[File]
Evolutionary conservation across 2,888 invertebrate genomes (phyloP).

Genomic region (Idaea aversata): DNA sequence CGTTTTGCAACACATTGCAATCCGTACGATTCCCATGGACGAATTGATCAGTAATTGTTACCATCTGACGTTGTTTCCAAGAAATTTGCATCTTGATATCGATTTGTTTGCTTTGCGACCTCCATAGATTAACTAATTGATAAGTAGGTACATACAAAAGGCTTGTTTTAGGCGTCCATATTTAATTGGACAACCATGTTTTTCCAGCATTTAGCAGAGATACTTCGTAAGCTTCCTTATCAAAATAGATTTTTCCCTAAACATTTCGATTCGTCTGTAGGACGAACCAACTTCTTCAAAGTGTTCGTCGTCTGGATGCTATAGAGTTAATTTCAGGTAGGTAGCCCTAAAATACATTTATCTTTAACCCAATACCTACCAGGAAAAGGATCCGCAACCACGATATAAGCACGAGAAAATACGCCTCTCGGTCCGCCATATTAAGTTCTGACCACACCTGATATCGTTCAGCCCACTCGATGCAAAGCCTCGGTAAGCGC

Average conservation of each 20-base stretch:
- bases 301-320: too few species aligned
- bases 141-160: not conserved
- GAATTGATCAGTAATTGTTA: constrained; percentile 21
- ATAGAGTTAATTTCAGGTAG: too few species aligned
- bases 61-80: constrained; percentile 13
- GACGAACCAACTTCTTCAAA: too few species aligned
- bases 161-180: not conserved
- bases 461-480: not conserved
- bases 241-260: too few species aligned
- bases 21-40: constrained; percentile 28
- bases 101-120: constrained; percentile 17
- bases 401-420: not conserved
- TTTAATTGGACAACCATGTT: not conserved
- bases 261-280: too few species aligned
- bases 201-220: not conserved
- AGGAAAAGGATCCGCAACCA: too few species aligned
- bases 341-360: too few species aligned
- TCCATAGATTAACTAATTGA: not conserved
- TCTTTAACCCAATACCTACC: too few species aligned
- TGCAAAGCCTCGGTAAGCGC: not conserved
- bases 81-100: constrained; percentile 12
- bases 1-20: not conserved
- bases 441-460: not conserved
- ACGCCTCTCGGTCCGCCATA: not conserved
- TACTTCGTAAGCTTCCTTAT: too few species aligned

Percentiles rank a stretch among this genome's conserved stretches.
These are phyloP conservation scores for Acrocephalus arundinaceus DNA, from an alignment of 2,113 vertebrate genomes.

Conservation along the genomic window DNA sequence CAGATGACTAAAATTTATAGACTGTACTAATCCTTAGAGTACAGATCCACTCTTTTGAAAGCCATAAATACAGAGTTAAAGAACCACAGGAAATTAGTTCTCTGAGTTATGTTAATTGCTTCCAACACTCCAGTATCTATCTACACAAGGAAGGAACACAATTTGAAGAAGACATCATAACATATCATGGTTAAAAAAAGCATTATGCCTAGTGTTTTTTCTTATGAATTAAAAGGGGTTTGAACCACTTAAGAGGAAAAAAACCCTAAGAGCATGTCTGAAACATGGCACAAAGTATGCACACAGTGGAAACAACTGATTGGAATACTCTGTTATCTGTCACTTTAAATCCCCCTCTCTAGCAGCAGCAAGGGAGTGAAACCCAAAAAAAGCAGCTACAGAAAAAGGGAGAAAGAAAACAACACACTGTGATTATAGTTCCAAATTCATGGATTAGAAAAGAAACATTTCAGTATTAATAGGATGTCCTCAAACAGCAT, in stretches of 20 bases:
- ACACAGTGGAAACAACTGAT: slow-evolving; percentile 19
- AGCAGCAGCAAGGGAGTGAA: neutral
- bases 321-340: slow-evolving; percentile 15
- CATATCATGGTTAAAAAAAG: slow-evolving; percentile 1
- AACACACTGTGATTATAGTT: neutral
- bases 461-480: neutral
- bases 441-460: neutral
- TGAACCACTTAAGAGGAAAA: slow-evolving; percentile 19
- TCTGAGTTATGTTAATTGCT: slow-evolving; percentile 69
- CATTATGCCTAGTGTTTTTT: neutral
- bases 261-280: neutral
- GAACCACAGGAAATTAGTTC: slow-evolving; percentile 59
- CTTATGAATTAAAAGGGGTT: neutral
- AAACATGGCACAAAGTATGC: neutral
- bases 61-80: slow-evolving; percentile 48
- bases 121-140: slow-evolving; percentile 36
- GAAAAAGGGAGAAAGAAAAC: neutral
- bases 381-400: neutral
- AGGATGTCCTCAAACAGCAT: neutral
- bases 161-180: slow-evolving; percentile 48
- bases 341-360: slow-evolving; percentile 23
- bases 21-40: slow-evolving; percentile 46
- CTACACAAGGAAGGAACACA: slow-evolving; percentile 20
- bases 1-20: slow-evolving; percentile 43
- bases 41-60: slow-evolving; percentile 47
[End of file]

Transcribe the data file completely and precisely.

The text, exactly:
Evolutionary conservation across 2,888 invertebrate genomes (phyloP).

Genomic region (Idaea aversata): DNA sequence CGTTTTGCAACACATTGCAATCCGTACGATTCCCATGGACGAATTGATCAGTAATTGTTACCATCTGACGTTGTTTCCAAGAAATTTGCATCTTGATATCGATTTGTTTGCTTTGCGACCTCCATAGATTAACTAATTGATAAGTAGGTACATACAAAAGGCTTGTTTTAGGCGTCCATATTTAATTGGACAACCATGTTTTTCCAGCATTTAGCAGAGATACTTCGTAAGCTTCCTTATCAAAATAGATTTTTCCCTAAACATTTCGATTCGTCTGTAGGACGAACCAACTTCTTCAAAGTGTTCGTCGTCTGGATGCTATAGAGTTAATTTCAGGTAGGTAGCCCTAAAATACATTTATCTTTAACCCAATACCTACCAGGAAAAGGATCCGCAACCACGATATAAGCACGAGAAAATACGCCTCTCGGTCCGCCATATTAAGTTCTGACCACACCTGATATCGTTCAGCCCACTCGATGCAAAGCCTCGGTAAGCGC

Average conservation of each 20-base stretch:
- bases 301-320: too few species aligned
- bases 141-160: not conserved
- GAATTGATCAGTAATTGTTA: constrained; percentile 21
- ATAGAGTTAATTTCAGGTAG: too few species aligned
- bases 61-80: constrained; percentile 13
- GACGAACCAACTTCTTCAAA: too few species aligned
- bases 161-180: not conserved
- bases 461-480: not conserved
- bases 241-260: too few species aligned
- bases 21-40: constrained; percentile 28
- bases 101-120: constrained; percentile 17
- bases 401-420: not conserved
- TTTAATTGGACAACCATGTT: not conserved
- bases 261-280: too few species aligned
- bases 201-220: not conserved
- AGGAAAAGGATCCGCAACCA: too few species aligned
- bases 341-360: too few species aligned
- TCCATAGATTAACTAATTGA: not conserved
- TCTTTAACCCAATACCTACC: too few species aligned
- TGCAAAGCCTCGGTAAGCGC: not conserved
- bases 81-100: constrained; percentile 12
- bases 1-20: not conserved
- bases 441-460: not conserved
- ACGCCTCTCGGTCCGCCATA: not conserved
- TACTTCGTAAGCTTCCTTAT: too few species aligned

Percentiles rank a stretch among this genome's conserved stretches.
These are phyloP conservation scores for Acrocephalus arundinaceus DNA, from an alignment of 2,113 vertebrate genomes.

Conservation along the genomic window DNA sequence CAGATGACTAAAATTTATAGACTGTACTAATCCTTAGAGTACAGATCCACTCTTTTGAAAGCCATAAATACAGAGTTAAAGAACCACAGGAAATTAGTTCTCTGAGTTATGTTAATTGCTTCCAACACTCCAGTATCTATCTACACAAGGAAGGAACACAATTTGAAGAAGACATCATAACATATCATGGTTAAAAAAAGCATTATGCCTAGTGTTTTTTCTTATGAATTAAAAGGGGTTTGAACCACTTAAGAGGAAAAAAACCCTAAGAGCATGTCTGAAACATGGCACAAAGTATGCACACAGTGGAAACAACTGATTGGAATACTCTGTTATCTGTCACTTTAAATCCCCCTCTCTAGCAGCAGCAAGGGAGTGAAACCCAAAAAAAGCAGCTACAGAAAAAGGGAGAAAGAAAACAACACACTGTGATTATAGTTCCAAATTCATGGATTAGAAAAGAAACATTTCAGTATTAATAGGATGTCCTCAAACAGCAT, in stretches of 20 bases:
- ACACAGTGGAAACAACTGAT: slow-evolving; percentile 19
- AGCAGCAGCAAGGGAGTGAA: neutral
- bases 321-340: slow-evolving; percentile 15
- CATATCATGGTTAAAAAAAG: slow-evolving; percentile 1
- AACACACTGTGATTATAGTT: neutral
- bases 461-480: neutral
- bases 441-460: neutral
- TGAACCACTTAAGAGGAAAA: slow-evolving; percentile 19
- TCTGAGTTATGTTAATTGCT: slow-evolving; percentile 69
- CATTATGCCTAGTGTTTTTT: neutral
- bases 261-280: neutral
- GAACCACAGGAAATTAGTTC: slow-evolving; percentile 59
- CTTATGAATTAAAAGGGGTT: neutral
- AAACATGGCACAAAGTATGC: neutral
- bases 61-80: slow-evolving; percentile 48
- bases 121-140: slow-evolving; percentile 36
- GAAAAAGGGAGAAAGAAAAC: neutral
- bases 381-400: neutral
- AGGATGTCCTCAAACAGCAT: neutral
- bases 161-180: slow-evolving; percentile 48
- bases 341-360: slow-evolving; percentile 23
- bases 21-40: slow-evolving; percentile 46
- CTACACAAGGAAGGAACACA: slow-evolving; percentile 20
- bases 1-20: slow-evolving; percentile 43
- bases 41-60: slow-evolving; percentile 47